Just as the Republican Party under Trump has grown increasingly unhinged from reality, it may also now offer a less straightforward value proposition for America’s biggest companies, who lack a unified approach to climate change now that denial is increasingly untenable. While the Chamber of Commerce proclaimed its commitment to the Paris Agreement last fall after years spent battling climate policy in Washington, it’s still supporting politicians defending their members’ right to pollute. Corporate donations continue to flow to Republican candidates up and down the ballot. Last year, the American Action Network—one of the secretive dark money groups that serve as black box funnels for corporate funds and a favorite tool of fossil fuel interests—gave more than $9 million to the Congressional Leadership Fund, which is dedicated to electing Republicans to the House. The Republican Senate Leadership fund collected $7.6 million from another dark money group, One Nation, over the same period. As in 2016, Charles Koch—who heads Koch Industries alone after David’s death last year—hasn’t thrown his empire’s weight behind Trump, though his flagship super political action committee Americans for Prosperity is now doing door-to-door canvassing in support of Republican congressional candidates and taking out a seven-figure ad buy. Although Koch has expressed ambivalence about the Trump administration, he probably hasn’t been unhappy to see it push through his longtime goals, from environmental rollbacks to defunding the U.S. Postal Service.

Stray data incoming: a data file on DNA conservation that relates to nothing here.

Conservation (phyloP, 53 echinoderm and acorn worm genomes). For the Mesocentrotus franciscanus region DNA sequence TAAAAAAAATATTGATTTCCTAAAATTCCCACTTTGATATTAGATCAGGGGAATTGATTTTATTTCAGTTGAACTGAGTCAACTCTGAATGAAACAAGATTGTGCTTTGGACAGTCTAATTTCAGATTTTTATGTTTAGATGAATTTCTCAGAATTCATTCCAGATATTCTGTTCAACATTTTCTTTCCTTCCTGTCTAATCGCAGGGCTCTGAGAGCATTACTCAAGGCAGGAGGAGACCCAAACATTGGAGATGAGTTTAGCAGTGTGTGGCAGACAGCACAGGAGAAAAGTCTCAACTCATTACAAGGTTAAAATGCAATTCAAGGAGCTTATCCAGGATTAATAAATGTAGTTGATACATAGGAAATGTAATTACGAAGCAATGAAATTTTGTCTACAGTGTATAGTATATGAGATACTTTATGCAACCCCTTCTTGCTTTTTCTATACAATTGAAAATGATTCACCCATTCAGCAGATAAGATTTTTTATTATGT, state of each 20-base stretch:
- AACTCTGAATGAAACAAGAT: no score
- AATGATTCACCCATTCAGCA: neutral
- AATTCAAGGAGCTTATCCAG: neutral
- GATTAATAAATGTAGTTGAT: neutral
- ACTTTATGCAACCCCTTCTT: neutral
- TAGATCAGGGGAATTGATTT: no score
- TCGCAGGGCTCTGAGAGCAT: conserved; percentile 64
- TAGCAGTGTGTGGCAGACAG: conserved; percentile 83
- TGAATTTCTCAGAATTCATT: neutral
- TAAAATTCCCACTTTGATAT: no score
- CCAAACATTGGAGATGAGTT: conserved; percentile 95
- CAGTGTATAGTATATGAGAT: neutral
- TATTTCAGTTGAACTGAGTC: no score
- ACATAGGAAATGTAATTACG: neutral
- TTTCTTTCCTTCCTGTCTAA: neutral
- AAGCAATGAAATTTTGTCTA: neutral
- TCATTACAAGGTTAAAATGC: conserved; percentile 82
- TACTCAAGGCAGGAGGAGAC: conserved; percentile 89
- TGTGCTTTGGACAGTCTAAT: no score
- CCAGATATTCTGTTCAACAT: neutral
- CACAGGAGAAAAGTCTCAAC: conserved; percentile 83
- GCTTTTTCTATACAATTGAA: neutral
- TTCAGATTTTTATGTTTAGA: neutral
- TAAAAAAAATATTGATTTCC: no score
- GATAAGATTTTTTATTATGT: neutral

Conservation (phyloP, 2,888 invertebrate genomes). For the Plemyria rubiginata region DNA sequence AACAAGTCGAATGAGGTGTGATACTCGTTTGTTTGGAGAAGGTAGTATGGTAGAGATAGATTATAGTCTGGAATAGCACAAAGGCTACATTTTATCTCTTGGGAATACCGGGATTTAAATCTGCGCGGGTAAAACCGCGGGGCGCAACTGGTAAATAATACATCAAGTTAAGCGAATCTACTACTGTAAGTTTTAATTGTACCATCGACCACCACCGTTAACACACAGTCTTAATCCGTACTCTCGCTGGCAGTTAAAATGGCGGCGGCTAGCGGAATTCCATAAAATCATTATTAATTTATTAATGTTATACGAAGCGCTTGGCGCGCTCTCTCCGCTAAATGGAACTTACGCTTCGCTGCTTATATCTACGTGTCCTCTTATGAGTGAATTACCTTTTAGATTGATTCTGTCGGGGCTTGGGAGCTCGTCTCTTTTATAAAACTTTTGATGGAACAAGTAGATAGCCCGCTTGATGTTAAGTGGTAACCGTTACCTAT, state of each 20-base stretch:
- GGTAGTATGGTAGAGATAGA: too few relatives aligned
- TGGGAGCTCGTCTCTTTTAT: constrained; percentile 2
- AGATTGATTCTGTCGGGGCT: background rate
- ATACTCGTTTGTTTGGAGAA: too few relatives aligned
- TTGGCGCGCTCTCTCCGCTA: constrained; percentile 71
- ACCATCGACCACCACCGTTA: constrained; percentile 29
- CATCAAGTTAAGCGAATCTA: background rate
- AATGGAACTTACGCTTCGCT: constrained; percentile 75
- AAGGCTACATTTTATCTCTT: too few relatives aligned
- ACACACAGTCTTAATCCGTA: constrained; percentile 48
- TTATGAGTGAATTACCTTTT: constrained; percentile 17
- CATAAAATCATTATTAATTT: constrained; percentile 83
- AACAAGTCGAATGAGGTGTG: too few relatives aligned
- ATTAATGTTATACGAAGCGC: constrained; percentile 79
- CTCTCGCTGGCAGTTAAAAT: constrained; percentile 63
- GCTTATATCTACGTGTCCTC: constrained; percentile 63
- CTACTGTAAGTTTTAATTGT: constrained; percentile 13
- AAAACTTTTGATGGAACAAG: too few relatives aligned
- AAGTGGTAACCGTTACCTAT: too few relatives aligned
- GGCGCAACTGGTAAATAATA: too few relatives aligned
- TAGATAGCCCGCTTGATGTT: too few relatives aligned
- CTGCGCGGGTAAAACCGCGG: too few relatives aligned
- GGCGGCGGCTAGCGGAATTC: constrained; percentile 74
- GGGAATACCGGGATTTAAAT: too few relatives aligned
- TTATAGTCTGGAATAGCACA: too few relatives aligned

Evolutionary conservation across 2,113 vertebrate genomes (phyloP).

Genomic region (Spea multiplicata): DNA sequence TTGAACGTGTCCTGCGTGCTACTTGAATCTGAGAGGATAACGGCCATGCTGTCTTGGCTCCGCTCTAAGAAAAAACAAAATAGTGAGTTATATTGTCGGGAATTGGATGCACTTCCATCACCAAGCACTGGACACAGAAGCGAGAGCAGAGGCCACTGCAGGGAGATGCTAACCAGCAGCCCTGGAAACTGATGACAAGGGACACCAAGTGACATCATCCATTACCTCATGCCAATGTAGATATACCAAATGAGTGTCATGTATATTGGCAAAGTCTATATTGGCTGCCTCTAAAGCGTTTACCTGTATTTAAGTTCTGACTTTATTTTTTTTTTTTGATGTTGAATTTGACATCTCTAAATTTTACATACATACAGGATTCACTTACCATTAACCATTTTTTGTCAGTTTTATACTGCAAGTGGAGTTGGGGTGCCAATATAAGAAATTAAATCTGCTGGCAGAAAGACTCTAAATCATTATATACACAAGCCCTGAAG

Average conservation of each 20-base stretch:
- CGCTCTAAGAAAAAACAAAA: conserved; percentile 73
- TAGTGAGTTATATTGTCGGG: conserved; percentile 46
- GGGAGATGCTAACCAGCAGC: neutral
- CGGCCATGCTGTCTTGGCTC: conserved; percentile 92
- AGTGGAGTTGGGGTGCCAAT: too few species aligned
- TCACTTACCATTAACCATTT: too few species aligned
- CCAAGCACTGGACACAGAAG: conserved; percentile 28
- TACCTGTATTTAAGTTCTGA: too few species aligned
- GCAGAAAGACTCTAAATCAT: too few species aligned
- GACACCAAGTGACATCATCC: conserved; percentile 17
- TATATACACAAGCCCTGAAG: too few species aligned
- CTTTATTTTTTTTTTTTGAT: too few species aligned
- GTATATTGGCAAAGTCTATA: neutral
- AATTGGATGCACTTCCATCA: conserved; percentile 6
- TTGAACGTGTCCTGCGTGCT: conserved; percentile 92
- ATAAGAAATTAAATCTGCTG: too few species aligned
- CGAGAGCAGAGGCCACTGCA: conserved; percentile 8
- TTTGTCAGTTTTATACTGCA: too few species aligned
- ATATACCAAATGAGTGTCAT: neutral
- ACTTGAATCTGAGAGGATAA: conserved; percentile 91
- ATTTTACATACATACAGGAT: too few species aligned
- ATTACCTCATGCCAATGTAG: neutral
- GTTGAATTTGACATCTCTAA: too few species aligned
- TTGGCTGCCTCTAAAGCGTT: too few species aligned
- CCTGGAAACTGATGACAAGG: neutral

In the past, CEOs could easily agree on minority rule for the wealthy, backing PACs, politicians, and think tanks who supported tax cuts and deregulation. Within that broader mission, however, corporate America isn’t a monolith—particularly on climate.
Executives in the insurance industry and on Wall Street—with its traditionally close ties to Democrats—have found the sort of outright climate denial associated with Trump to be a liability, particularly when doing business internationally. While tech magnates sell logistical support to drilling companies, companies like Apple, Microsoft, and Salesforce are eager to claim they’re helping save the planet. There’s a straightforward profit motive to looking green in 2020, a mantle easier to take up for tech monopolies than oil giants.